Jeepers Dave, I make it a bit different every time.
I only use venison if I'm using venison, alot of people mix in some beef or pork but I use a bit of bacon fat sometimes. Mostly I'll fry some onions & peppers, jalepeno, habernero, them long skinny red ones, whatever so long as theyre hot. Once theyre almost done I'll add the ground venison for a few minutes, then put it all in a crock pot with a little tomato paste, some beef boulion powder & a bunch of chilli powder, add a bit of water, maybe some wine or beer & turn it on med. If I have any leftover venison steaks I'll cut them into chunks & drop them in, sometimes I'll throw in some mushrooms. I'll cook it for a couple hours adding water or more bacon grease if needed or more chilli powder or ground pepper if it needs it. I never measure anything so I cant give you that, I just taste it often & add stuff when I think its needed, no one ever complained about anything except if it was too hot :twisted: & thats just too bad.
I'f you do it my way make sure you start with more than you want. I usually end up eating a good portion as I cook it.
2-3 lbs of coarse ground venison
3 tablespoons olive or vegatable oil
1 large yellow onion, chopped
5 cloves of garlic, minced
1 14 1/2 oz can of beef broth
3 14 1/2 oz cans of diced tomatoes
1 12 oz can of tomato paste
1 lime, juice of
1 tablespoon brown sugar (optional)
1 tablespoon crushed red chiki peppers
1 tablespoon cayenne pepper (optional, can use none or less, or what the hell, more)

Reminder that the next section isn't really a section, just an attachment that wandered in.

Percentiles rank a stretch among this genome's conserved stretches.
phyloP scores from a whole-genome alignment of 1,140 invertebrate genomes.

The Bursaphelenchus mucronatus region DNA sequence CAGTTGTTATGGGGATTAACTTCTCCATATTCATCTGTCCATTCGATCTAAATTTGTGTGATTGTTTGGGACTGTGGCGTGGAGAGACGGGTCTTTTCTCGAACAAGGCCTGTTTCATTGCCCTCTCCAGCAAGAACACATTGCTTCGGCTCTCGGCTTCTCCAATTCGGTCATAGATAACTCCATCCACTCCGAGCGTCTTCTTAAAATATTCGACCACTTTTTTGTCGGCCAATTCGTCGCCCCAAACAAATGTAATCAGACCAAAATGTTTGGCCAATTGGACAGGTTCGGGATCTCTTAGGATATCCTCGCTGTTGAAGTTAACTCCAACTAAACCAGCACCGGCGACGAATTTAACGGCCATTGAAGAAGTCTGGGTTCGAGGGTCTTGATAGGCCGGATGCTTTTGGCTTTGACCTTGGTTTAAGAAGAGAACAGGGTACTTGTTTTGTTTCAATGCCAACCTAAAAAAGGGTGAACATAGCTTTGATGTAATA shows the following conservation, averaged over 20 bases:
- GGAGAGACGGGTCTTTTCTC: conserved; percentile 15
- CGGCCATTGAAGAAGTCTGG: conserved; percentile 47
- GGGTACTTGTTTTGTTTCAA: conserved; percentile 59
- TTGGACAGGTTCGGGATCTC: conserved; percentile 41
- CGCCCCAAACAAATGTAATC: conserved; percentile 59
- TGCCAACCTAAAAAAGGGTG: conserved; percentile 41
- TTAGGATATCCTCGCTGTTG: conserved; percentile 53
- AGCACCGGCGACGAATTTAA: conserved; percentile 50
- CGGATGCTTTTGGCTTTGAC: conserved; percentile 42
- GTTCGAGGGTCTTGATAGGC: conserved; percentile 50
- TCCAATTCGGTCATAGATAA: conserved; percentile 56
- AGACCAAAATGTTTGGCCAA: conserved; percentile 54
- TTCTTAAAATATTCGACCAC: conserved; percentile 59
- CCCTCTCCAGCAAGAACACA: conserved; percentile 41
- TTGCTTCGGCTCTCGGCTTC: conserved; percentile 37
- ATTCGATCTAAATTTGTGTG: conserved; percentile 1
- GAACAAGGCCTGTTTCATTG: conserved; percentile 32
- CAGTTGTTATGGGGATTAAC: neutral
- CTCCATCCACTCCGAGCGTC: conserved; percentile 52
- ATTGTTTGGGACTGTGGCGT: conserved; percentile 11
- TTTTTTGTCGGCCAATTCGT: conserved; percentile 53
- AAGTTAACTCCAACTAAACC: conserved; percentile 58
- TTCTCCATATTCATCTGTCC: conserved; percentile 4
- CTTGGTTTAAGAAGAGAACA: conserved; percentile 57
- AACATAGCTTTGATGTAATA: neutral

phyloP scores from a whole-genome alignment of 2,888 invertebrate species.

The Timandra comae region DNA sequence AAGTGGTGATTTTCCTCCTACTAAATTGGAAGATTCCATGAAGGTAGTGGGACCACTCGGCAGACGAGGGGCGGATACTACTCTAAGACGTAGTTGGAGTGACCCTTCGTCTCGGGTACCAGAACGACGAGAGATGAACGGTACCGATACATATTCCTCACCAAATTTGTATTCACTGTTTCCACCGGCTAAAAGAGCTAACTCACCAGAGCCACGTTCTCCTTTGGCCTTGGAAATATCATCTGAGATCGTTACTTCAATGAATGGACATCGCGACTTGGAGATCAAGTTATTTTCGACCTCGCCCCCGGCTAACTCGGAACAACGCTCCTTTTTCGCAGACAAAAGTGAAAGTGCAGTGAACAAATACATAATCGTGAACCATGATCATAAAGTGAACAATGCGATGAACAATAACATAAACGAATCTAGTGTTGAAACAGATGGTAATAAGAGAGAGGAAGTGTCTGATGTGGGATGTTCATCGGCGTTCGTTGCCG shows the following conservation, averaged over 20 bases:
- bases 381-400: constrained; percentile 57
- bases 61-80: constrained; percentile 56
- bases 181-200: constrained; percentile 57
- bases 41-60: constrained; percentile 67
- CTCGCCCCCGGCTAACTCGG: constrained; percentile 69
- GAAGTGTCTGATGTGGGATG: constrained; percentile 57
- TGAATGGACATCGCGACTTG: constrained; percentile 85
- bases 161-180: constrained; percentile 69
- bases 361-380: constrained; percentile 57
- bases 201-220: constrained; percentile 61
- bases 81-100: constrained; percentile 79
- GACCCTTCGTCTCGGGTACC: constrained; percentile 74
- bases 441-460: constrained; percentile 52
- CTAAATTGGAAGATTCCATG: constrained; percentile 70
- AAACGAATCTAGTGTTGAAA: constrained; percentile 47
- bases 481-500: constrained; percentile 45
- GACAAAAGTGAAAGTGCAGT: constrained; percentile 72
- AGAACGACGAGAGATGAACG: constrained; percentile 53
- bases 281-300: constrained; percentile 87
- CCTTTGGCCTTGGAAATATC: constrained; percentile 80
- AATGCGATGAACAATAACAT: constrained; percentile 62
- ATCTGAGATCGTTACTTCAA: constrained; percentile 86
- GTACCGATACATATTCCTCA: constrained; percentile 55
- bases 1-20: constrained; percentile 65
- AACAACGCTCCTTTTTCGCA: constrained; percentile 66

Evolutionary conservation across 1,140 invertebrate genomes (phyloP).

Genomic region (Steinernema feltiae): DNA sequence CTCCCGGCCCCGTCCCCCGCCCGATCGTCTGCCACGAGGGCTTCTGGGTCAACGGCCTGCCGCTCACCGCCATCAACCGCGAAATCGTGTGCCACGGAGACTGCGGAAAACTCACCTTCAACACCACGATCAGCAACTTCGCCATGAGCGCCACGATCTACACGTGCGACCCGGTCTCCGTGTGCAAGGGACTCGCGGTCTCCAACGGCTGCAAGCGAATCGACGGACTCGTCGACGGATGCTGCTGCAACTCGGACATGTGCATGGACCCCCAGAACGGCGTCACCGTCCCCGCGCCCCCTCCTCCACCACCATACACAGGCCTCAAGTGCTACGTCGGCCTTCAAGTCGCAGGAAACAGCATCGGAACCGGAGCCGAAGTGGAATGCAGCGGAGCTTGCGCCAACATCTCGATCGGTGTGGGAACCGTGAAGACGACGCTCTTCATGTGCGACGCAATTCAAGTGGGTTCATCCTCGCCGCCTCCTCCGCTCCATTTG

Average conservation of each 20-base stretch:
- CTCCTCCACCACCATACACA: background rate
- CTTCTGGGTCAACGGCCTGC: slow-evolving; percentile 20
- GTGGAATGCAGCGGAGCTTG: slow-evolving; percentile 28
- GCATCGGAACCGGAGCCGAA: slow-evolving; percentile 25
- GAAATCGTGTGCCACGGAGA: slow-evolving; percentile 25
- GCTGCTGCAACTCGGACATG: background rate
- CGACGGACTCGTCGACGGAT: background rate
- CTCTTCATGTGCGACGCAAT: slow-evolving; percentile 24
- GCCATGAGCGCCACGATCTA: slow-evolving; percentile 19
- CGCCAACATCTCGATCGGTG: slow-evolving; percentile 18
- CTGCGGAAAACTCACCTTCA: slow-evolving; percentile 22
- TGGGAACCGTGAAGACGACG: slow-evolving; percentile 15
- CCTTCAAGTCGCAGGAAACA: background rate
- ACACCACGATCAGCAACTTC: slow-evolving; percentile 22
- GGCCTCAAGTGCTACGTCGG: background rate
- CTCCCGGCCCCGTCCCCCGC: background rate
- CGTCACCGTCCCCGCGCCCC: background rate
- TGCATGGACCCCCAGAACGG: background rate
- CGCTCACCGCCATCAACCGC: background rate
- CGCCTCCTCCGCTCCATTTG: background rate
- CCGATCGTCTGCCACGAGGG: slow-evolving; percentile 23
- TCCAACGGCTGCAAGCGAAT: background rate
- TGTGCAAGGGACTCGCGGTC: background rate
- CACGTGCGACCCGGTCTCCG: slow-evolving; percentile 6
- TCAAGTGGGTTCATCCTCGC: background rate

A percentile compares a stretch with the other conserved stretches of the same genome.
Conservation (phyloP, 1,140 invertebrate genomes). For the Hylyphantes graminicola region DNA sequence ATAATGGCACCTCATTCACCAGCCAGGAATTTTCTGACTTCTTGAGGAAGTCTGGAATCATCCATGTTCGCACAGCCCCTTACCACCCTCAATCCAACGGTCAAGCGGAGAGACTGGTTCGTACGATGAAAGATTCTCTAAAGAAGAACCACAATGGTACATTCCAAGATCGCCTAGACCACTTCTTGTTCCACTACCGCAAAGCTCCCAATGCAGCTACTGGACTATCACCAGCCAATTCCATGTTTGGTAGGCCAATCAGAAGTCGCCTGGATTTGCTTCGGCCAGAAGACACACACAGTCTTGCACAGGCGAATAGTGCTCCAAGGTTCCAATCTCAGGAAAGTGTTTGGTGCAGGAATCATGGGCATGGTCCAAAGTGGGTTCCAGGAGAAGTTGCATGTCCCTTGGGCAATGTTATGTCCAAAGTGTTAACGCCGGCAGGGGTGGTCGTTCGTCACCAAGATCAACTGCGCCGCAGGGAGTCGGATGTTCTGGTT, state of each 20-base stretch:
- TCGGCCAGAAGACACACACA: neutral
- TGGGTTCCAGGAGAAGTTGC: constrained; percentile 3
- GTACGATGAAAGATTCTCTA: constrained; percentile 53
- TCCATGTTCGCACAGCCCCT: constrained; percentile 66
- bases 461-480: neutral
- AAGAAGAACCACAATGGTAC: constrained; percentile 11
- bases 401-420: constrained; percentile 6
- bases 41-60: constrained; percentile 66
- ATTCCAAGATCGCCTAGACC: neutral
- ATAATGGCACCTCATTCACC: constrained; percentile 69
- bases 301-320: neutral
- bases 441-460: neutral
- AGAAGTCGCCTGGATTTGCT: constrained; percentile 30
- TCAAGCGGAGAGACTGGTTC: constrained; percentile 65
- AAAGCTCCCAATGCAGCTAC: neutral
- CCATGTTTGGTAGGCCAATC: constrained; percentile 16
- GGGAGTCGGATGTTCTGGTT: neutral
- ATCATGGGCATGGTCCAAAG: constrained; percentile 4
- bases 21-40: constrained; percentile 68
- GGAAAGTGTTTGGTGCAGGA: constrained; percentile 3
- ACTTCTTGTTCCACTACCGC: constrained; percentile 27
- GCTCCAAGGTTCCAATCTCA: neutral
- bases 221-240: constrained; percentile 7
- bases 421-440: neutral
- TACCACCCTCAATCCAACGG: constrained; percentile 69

2 teaspoons ground cumin
2 teaspoons dried mexican oregano
Saute onions and garlic in oil until opaque, Remove. Brown ground venison in oil until pink is gone. Place meat and onion and garlic in large pot or Dutch oven. Slowly add and stir in beef broth, tomatoes, tomato paste, lime juice, brown sugar, spices and crushed pepper. Simmer mixture from 1 to 3 hours. I usually simmer it longer than an hour. At altitude it can take a while. If cooked or canned beans are added simmer for another 1/2 to 1 hour. Also can be mixed with hominy, rice, or whatever.
This is kind of a basic recipe. I don't believe I have ever done it the same way twice. Just depends on he conditions, what I have available, etc. Has worked with deer, elk, and antelope. Fun to cook in a cast iron pot over a Coleman stove or I have even used the coals of a campfire.
I have a fresh batch of deer I am going to use in elk camp next week.
Here is the one I use and just love. Still looking for others.
4 # browned venison
2 pk Williams Chili Seasoning in the venison while browning.
4 cans pinto beans
28 oz Diced tomatoes
16 oz Tomato sauce
Chili Powder to taste
Black Pepper - lots to taste
3-4 tbsp - Beef flavored stock- the real thick stuff in a small container.
1 whole onion chopped
3-4 cup - bell pepper flakes
1 Bottle Pace Picante w/Cilantro - hot, med or mild
1 tbsp Oregano
3-4 tbsp oil
1/2 bottle of ketsup if you want to sweeten it up.
Fill pot (this recipe makes a lot of chili) the rest of the way with water and simmer. The longer the better.
A skillet of skillet cornbread and butter and feast on!
The above two recipes are about the same as mine, I usually
put about a half Lb of mild grnd pork sausage in it as well as about 1/2 lb grnd beef, and
2-3 halfed onions. then the wife gets into it with her Cayanne
pepper, which is usually a bit uncomfortable to me but it does
kick it up a bit.
I had some HOT Sausage just made.. Did I tell you its HOT.. YEP.. two bites will put sweat on your forehead hot.... The wife can make chili with out this and its still smoking a month after its put in freezer..
I just don't think they make a pot that can take that much heat at one time :lol:
I don't think she could use this to make chili that would be fit for human consumption.. :lol:
With all due respect and affection: Anyone that would put beans in chili would whizz in their cornflakes :lol: Corn, rice, barley, even a few lentils...... but BEANS.....dang, I just had to go brush my teeth thinking about it :wink: (there might be no really bad chili....somes just better'n others)